Adenocarcinoma-associated chronic disseminated intravascular coagulation—metastatic adenocarcinoma and other tumours may be associated with a prothrombotic state and large vessel thromboses. Tissue factor and prothrombotic cysteine proteases have been found in tumour extracts. Heparin is the preferred treatment.

Antiphospholipid antibody syndrome—caused by antibodies that are usually directed against protein cofactors such as β‎2-glycoprotein I and prothrombin. Clinical manifestations include intermittent thromboses and (rarely, but most dramatically) sudden life-threatening arterial occlusions. Lupus anticoagulant activity is shown by demonstrating inhibition of phospholipid-dependent coagulation assays (most commonly by prolongation of the APTT), with antiphospholipid antibodies also detected by enzyme-immunoassay using purified phospholipids as the target antigen, e.g. anticardiolipin antibody assay. Most patients require long-term anticoagulation.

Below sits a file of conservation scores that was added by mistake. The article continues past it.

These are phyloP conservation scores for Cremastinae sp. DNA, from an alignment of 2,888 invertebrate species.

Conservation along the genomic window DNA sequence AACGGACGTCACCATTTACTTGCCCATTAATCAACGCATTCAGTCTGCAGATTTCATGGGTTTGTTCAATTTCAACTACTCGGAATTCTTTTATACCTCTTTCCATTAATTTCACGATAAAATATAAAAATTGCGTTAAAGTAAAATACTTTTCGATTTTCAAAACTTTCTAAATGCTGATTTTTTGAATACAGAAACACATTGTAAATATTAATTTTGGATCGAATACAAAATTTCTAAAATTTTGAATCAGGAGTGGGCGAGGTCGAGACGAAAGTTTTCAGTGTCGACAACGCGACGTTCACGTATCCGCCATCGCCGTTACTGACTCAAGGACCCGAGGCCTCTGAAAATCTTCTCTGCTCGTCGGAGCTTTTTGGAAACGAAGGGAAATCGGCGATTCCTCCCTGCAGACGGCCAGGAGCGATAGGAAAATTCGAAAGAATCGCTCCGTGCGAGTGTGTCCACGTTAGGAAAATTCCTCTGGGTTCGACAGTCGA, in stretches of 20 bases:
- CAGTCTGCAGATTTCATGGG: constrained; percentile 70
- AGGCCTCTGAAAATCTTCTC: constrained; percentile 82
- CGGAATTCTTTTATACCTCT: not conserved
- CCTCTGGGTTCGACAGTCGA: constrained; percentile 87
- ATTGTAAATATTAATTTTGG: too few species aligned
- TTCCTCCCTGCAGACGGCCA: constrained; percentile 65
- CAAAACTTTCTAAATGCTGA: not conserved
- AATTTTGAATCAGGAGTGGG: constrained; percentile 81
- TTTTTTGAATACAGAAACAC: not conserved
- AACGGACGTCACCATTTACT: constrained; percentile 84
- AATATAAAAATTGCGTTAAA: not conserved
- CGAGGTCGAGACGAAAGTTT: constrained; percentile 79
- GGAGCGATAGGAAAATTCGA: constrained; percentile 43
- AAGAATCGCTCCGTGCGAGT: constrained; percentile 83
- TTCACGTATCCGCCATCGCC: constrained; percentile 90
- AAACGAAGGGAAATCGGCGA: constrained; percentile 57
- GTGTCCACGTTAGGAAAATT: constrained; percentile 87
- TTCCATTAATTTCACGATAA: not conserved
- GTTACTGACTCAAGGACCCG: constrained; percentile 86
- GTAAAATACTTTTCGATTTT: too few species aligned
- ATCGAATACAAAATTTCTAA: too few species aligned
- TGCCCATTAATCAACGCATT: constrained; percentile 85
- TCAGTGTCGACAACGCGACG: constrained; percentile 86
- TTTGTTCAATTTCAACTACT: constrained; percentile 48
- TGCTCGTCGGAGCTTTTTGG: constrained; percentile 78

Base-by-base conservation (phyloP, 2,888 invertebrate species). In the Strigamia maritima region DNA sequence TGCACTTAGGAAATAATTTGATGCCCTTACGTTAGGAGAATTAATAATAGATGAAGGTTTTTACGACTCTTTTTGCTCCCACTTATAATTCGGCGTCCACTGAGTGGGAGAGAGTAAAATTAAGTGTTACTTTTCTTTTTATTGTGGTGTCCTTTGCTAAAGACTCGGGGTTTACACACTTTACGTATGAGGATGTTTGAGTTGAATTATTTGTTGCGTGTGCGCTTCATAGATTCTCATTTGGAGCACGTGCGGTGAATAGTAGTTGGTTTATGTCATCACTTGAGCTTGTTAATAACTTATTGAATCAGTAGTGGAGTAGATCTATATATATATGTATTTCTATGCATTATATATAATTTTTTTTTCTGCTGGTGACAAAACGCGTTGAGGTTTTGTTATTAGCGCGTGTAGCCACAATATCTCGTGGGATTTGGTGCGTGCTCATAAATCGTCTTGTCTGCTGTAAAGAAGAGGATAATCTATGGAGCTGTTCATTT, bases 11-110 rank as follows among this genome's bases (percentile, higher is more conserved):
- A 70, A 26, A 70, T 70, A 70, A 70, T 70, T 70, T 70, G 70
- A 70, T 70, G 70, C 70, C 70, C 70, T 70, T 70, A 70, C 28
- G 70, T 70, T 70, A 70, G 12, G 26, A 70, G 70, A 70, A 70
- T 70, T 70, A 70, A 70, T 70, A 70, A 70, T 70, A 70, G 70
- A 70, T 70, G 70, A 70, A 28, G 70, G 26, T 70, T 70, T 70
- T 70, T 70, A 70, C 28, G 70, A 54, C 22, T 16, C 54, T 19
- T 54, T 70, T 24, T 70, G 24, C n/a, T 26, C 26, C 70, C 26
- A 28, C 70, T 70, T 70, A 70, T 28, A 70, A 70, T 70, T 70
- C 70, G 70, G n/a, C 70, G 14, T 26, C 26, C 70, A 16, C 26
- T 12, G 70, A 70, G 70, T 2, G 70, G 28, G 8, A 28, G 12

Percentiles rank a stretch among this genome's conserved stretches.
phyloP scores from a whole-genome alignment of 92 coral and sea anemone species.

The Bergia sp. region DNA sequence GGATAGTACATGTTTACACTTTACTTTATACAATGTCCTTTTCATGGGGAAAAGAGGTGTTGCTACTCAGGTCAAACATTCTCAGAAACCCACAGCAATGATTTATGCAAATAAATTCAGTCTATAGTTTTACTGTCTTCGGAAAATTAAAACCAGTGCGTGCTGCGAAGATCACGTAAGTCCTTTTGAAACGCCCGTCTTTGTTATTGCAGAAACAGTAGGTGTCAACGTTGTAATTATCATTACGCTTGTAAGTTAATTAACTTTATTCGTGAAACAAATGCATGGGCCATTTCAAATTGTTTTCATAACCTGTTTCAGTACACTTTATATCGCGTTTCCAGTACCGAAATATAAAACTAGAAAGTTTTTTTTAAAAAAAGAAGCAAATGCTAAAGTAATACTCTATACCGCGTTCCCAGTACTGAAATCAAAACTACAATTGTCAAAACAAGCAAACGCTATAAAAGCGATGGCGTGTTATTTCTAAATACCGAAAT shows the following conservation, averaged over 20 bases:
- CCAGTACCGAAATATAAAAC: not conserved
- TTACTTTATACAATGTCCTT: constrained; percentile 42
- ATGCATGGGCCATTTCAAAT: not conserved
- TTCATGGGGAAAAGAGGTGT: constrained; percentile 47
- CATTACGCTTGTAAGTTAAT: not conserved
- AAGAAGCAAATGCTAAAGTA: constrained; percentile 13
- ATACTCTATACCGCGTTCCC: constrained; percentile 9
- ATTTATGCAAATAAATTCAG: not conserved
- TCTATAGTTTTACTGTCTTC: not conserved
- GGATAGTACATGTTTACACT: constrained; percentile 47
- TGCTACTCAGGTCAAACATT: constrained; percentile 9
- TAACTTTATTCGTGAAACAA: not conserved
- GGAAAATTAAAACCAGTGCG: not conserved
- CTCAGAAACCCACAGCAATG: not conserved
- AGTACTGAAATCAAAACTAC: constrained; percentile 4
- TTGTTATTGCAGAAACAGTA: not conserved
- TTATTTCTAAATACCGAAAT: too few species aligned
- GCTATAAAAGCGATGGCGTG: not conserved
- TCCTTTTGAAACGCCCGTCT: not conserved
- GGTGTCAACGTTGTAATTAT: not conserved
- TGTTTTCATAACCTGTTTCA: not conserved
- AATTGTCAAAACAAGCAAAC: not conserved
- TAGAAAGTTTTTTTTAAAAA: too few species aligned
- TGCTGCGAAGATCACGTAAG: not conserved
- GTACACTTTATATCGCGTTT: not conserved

Other conditions associated with microvascular thrombosis—these include (1) thrombotic microangiopathy—e.g. thrombotic thrombocytopenic purpura; (2) coumarin-induced skin necrosis; (3) coumarin-induced venous limb gangrene; (4) purpura fulminans.